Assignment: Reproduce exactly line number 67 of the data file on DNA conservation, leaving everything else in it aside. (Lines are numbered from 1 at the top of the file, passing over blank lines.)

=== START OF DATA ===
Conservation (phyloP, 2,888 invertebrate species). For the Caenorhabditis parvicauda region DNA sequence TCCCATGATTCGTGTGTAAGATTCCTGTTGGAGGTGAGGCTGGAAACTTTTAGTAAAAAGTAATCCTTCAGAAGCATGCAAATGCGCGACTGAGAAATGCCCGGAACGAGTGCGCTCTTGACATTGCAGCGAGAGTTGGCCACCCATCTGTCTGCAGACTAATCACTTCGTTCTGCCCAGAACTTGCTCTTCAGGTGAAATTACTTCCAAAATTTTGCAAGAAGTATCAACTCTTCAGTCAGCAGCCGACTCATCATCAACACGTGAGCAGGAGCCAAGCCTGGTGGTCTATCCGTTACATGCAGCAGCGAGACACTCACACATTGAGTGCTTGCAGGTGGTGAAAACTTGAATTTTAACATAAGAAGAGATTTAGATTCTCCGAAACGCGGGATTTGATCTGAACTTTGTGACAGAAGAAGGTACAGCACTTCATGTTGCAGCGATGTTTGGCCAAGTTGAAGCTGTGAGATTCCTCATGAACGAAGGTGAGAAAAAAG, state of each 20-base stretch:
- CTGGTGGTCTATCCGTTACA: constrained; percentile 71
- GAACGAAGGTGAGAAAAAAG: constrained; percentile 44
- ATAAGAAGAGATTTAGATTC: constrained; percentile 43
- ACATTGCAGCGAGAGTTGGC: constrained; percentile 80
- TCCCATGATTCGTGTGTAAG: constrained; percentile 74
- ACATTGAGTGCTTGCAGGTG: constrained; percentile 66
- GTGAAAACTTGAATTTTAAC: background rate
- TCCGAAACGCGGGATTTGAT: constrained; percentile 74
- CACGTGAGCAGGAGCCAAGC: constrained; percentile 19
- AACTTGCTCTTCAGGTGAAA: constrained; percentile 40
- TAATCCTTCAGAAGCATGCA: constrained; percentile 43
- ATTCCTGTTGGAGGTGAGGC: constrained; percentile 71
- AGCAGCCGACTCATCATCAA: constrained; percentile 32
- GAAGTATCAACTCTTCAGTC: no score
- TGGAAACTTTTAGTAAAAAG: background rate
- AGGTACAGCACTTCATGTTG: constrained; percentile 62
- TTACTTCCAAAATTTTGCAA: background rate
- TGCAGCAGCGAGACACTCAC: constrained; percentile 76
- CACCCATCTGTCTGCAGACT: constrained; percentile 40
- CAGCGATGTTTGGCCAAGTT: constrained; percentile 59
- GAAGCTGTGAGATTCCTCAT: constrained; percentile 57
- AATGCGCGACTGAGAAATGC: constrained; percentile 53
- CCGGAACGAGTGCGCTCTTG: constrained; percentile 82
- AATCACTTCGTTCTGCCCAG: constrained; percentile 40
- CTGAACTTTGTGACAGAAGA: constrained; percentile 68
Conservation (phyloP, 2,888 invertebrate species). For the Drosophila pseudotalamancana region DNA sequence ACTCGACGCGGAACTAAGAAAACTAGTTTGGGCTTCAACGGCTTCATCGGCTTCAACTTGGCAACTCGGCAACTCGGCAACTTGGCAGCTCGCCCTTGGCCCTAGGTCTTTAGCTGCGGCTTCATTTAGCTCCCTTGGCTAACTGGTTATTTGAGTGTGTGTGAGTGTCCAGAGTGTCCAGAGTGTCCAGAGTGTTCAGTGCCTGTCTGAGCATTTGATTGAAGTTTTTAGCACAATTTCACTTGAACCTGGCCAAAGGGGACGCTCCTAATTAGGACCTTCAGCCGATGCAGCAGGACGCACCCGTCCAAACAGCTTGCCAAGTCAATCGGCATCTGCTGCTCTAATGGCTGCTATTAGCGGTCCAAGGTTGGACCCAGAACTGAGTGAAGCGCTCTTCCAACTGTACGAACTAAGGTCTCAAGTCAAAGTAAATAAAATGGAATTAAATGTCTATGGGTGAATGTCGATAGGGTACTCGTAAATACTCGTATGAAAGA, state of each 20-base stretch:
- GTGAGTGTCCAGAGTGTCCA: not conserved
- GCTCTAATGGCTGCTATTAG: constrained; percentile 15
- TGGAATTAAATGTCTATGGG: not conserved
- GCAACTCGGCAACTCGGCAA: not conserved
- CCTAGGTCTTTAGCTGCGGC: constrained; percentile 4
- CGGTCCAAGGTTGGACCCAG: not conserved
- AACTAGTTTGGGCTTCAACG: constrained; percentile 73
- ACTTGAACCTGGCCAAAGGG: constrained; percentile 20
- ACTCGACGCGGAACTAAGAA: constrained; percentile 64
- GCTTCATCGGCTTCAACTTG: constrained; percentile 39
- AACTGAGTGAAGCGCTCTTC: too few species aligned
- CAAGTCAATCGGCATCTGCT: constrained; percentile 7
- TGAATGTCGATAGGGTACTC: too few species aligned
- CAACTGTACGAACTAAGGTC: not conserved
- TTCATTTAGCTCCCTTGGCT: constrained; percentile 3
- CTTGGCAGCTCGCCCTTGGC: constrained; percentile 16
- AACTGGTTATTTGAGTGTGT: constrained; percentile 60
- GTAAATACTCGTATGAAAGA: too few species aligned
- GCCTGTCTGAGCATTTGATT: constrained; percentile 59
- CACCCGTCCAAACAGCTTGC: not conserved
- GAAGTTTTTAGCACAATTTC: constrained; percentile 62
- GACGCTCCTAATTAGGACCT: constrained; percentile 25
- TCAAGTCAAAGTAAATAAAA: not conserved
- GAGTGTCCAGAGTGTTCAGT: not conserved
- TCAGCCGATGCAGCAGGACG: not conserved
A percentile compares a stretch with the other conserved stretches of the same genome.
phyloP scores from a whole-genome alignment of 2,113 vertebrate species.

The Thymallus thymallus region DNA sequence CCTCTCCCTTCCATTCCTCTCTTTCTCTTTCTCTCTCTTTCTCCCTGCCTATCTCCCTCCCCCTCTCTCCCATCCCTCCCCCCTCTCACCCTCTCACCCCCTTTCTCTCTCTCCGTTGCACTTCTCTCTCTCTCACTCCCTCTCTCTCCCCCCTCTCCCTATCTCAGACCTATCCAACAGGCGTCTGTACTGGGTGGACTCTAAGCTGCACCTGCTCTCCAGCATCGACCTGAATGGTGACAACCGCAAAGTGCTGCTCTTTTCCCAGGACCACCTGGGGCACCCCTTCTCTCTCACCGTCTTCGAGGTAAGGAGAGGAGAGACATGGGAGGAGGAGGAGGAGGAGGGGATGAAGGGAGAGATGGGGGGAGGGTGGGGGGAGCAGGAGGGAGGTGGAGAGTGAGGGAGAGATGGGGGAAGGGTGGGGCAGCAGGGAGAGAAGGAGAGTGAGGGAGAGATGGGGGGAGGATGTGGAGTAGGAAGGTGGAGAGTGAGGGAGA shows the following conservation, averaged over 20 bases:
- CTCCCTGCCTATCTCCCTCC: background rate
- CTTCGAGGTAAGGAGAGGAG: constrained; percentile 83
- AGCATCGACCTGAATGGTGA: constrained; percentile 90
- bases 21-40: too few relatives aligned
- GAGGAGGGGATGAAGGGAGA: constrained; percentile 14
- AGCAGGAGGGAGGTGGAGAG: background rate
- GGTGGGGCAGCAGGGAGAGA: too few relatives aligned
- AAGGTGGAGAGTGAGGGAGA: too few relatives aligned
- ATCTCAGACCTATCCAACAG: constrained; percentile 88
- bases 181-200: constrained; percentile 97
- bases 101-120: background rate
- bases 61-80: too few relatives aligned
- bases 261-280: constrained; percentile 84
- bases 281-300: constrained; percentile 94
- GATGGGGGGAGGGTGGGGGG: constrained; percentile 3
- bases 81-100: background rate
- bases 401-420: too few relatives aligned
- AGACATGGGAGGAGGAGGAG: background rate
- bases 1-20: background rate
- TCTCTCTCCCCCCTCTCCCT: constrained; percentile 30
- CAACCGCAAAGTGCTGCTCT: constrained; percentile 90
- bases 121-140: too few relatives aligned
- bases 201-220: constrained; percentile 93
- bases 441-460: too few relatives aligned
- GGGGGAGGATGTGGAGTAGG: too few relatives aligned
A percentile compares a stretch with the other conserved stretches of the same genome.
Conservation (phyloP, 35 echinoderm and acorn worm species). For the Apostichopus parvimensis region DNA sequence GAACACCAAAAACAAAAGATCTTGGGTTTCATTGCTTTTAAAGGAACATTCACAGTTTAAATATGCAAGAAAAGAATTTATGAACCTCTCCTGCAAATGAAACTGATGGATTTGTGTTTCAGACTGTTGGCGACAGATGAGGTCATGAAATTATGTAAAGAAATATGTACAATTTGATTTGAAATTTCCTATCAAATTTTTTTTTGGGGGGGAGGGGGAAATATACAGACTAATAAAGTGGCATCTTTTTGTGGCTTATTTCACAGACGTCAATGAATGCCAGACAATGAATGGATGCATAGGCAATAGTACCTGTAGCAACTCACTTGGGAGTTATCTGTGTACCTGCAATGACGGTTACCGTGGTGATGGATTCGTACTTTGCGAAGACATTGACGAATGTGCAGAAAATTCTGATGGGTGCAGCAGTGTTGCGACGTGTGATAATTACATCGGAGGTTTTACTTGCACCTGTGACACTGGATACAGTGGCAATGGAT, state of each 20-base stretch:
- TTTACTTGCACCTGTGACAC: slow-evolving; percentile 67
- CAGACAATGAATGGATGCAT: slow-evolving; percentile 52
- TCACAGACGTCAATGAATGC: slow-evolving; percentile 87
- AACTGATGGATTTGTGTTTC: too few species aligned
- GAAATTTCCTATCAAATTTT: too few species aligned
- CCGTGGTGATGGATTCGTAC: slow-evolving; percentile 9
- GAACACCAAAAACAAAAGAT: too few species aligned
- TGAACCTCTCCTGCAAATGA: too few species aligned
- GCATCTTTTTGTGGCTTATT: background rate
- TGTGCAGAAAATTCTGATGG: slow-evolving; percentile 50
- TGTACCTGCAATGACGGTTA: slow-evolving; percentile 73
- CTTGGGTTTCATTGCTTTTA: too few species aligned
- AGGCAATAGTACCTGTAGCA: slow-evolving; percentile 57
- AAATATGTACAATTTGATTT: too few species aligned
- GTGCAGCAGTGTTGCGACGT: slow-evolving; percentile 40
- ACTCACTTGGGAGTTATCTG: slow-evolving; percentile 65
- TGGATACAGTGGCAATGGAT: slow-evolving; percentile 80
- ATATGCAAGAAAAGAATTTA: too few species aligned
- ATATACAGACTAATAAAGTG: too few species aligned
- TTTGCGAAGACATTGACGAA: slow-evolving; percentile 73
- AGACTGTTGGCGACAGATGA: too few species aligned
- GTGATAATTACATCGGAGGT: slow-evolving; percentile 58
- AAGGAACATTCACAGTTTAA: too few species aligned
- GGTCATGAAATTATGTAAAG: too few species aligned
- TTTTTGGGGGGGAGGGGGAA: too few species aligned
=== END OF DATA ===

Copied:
- bases 61-80: too few relatives aligned